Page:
Imagine you are the Director of Transportation for one of the 50 states. The DOT budget has placed you in a tight spot. At least 50% of your roads and bridges are in need of an upgrade, but you also need to create 1,200 miles of new road for your transportation infrastructure to keep up with population growth. Some crucial bridges are 60 years old. A few are over 100 years old. There aren’t spare parts to repair some of them. No one on your staff remembers how the oldest structures were built and retirees didn’t leave instructions. For the new roads, you have better technologies and new materials. You wish you had the resources to rebuild everything.
Welcome to the insurance IT dilemma for distribution systems. Most insurers are just getting by with patching up old distribution systems while they attempt to build out new core systems for new products and services. They prioritize based on immediate need. They plan with the knowledge that much of their budget will be poured into the maintenance of systems that support traditional processes and current business. At the same time, their traditional distribution channels are clamoring for something new and new customers are demanding new channel options. Their demands are shifting faster than IT priorities. Most Insurance IT teams are in a tight spot.
Growth and retention are a top priority for all insurers, regardless of segment or product focus
Growth is focused on developing innovative new products and services, addressing new risks that have emerged, entering new markets, expanding into new channels, and seeking ways to adapt to the changing demographics and lifestyles of buyers – both consumers and Small Business Owners (SMB).
Retention is multi-faceted. Not only do insurers need to retain current policyholders; they must retain the best of the brokers and agents who bring a large slice of business. Fostering healthy distribution channels has grown complex. Traditional processes and products might no longer meet market demands and traditional channel technology won’t either. Insurers should rapidly adapt to the changing marketplace by assessing their distribution strategy and go to market efforts to ensure solutions address the entire distribution value chain and the growing diversity of channels.
How do insurers align all of their channels behind a cohesive strategy for digital transformation?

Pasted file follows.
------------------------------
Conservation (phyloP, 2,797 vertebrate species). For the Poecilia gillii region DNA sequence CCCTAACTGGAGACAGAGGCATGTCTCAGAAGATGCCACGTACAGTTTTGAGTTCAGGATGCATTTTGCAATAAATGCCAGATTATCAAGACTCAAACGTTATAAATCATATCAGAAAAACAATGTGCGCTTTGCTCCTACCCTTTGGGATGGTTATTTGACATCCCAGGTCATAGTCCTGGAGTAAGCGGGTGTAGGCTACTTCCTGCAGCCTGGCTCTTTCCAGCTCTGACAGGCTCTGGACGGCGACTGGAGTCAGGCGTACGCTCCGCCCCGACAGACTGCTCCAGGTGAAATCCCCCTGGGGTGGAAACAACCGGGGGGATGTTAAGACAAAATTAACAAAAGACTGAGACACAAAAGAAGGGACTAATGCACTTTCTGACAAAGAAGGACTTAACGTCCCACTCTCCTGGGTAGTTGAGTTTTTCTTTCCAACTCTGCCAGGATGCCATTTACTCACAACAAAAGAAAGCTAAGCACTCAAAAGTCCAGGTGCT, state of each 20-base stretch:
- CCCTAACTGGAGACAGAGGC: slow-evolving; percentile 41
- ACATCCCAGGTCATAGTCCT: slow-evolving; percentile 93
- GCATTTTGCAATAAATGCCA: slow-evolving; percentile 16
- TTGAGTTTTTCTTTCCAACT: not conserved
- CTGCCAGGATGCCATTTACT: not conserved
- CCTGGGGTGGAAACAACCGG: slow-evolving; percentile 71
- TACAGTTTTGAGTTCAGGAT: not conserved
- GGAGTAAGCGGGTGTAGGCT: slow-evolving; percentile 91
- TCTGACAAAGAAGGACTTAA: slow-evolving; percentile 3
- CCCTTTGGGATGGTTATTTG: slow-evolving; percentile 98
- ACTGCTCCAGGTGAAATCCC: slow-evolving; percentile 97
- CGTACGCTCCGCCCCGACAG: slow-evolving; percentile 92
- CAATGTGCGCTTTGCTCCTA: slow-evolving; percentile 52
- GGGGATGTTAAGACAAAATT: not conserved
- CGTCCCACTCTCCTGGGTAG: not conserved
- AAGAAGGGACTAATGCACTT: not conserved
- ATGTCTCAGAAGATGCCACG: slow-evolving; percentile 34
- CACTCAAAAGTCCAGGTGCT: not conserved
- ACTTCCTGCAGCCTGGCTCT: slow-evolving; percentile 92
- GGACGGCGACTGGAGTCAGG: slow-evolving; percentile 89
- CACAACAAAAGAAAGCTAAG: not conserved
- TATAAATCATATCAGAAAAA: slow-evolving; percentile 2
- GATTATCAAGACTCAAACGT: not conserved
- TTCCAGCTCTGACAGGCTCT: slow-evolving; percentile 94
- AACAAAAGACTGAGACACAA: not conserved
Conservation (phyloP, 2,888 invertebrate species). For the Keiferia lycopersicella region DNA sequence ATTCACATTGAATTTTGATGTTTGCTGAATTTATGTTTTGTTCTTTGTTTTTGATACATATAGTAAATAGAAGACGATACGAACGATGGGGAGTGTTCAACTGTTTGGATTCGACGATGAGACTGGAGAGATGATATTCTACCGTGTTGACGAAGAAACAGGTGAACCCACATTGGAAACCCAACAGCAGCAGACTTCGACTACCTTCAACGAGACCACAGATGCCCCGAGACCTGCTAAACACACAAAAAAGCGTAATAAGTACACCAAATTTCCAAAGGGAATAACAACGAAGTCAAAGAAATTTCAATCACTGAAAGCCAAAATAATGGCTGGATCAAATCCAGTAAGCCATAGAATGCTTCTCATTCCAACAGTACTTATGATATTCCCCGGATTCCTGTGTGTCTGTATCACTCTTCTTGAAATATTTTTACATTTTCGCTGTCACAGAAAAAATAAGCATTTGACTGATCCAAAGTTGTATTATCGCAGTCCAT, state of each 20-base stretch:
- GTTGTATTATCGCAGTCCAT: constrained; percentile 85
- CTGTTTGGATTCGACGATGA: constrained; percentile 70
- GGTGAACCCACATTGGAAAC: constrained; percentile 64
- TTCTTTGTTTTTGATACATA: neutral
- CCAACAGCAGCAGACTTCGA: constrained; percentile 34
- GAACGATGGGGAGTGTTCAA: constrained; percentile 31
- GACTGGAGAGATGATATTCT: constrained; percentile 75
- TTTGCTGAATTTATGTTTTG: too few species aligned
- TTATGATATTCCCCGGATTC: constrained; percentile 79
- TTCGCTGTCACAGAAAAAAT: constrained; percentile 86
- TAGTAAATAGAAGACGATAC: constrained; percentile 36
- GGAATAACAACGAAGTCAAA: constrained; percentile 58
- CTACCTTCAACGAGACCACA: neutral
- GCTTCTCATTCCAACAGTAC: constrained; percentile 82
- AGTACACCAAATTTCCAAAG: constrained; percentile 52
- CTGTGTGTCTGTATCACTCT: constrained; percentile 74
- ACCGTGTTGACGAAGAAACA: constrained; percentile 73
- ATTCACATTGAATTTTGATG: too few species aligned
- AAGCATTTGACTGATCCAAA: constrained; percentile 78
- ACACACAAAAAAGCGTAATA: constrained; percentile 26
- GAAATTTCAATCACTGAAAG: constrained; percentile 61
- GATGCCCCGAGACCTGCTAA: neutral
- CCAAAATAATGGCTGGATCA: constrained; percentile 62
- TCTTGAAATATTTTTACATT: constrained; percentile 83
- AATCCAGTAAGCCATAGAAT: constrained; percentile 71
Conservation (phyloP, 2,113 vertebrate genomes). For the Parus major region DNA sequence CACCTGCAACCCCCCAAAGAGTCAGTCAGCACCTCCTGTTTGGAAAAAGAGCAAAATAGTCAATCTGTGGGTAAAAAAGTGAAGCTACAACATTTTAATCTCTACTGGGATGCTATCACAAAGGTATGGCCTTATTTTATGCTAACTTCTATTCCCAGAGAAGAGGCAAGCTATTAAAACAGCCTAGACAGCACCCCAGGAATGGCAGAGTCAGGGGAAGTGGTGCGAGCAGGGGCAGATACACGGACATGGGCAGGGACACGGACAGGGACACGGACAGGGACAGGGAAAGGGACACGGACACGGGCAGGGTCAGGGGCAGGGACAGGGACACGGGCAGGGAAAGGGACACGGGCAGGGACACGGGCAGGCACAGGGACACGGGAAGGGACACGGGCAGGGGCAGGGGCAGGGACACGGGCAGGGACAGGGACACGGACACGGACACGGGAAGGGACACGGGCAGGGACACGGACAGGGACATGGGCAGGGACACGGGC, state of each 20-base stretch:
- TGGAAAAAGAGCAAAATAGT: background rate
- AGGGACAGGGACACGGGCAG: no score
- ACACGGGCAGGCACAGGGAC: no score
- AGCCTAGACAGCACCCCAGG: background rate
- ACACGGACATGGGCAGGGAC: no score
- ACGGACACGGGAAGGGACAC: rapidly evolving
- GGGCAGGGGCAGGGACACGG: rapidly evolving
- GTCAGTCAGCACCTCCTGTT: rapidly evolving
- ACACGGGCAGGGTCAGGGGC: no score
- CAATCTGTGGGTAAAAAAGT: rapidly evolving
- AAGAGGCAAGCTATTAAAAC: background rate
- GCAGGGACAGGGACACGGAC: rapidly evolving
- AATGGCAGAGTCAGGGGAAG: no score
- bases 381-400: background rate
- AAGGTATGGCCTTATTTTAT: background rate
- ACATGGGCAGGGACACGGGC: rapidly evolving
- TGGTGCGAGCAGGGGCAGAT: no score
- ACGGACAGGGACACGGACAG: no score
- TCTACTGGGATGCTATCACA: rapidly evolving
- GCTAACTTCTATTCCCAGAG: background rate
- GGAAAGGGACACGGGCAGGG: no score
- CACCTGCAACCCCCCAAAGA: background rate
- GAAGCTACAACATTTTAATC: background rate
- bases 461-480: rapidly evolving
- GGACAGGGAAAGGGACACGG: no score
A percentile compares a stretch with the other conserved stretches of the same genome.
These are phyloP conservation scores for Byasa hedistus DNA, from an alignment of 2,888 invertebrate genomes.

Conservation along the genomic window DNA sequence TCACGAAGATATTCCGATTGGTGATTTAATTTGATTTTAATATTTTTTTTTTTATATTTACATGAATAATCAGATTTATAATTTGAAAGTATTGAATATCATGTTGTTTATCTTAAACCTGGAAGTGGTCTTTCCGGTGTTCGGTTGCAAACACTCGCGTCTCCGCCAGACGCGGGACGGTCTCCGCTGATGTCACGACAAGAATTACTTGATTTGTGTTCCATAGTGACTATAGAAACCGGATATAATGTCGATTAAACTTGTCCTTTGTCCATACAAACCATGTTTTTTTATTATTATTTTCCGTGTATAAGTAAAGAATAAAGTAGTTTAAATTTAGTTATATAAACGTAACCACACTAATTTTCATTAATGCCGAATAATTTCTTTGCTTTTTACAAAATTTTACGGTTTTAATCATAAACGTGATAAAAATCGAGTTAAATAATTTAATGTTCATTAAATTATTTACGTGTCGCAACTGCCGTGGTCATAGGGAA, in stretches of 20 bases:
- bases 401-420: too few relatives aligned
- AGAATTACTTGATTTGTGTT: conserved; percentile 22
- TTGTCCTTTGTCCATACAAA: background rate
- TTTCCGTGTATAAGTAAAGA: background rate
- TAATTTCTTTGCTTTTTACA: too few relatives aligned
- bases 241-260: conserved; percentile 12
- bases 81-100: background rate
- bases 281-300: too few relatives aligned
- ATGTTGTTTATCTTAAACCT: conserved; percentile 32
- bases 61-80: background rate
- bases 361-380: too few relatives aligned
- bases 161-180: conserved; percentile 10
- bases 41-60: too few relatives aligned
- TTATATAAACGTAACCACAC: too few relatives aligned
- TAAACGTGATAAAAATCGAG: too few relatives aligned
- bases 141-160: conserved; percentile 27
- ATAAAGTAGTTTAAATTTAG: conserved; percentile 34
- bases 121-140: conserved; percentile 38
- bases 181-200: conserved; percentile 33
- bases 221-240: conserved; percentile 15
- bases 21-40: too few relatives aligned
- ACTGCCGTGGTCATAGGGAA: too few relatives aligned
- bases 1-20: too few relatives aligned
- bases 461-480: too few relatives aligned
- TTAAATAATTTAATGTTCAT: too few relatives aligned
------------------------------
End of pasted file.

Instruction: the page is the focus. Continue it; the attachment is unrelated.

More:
There is an existing incremental process that yields business benefits as it builds toward a complete and modern digital distribution infrastructure. Last week, Majesco and PwC outlined these transformative steps in a joint thought-leadership report, Distribution Management: Connecting the Dots to Build Future Market Success. The report, based on research and roundtable feedback from industry leaders, gives a detailed case for updating distribution technologies. You’ll also read about a proven methodology that helps move the organization from reactive chaos to predictive anticipation of customer needs with analytics and AI. In today’s blog, we take a brief look at common hurdles to channel transformation and preliminary considerations that your organization needs to align those channels.
Rough roads for insurers who don’t meet market demands
Growth without engaged customers and distribution channels is challenging. An emerging new ecosystem of players who are threatening traditional market assumptions is surfacing. At a macro level, the key market trends driving change include customers, technology/innovation, and distribution channels.
Preparation opens new routes for customer travel
Customers impact every channel. The next set of insurance buyers is here today with high expectations for multi-channel and digital engagement. At the same time, other buyers have accelerated their expectation of a wider array of channels and the adoption of digital. The result…insurers must quickly update their distribution strategy, channels, and technology, or risk being left behind in a state of irrelevance.
As customer needs change and products evolve, an insurer’s distribution management solution should align with these changes to meet potential growth opportunities. This enables distribution partners to grow without fear of misalignment in compliance, commission payments, and payment information. The ease in which a distribution management solution can align with their distribution partners’ growth efforts should assist with capturing a broader customer segment.
A multi-channel model inclusive of the traditional agent and other digital distribution channels will likely provide a better customer journey and experience.
Digital technology foundations add much-needed flexibility
As the insurance industry accelerates its digital transformation, technology is an increasingly important element to optimize operations and engage externally with distribution channels. Different channels have different needs. The traditional main street agent has different needs than a large broker, who has different needs from an aggregator, Managing General Agent (MGA), exchange or platform, embedded channel, or other digital channels. Insurers should create new distribution strategies to capitalize on trends and implement cutting-edge business processes that can strengthen their operations as well as expand and enhance distributor and channel relationships.
A new technology foundation can drive innovation to meet new customer expectations and distribution channel options. It can meet agent expectations for more digital capabilities that provide a different and better way of doing business while creating an ease of doing business.
Trends in digital engagement create need for distribution change
During the last two years of the pandemic, social distancing protocols and prolonged lockdowns accelerated the digitalization and expansion of distribution channels. Insurers have increasingly adopted digital technologies to meet new customer and agent expectations for engagement. While agents remain valuable and critical to the insurance ecosystem due to the trust placed in them by customers, customers are expecting a broader array of channels that meet them on their terms, when, and where they need insurance.
In this changing and competitive marketplace, improving distribution is critical to growth.
Agent-insurer interactions: A new map for great relationships
Distribution is rapidly evolving and impacting channel strategy and management. Agents and brokers remain dominant. But a growing number of insurers are examining how they engage with agents and brokers to fight for “shelf space” within agent and broker businesses.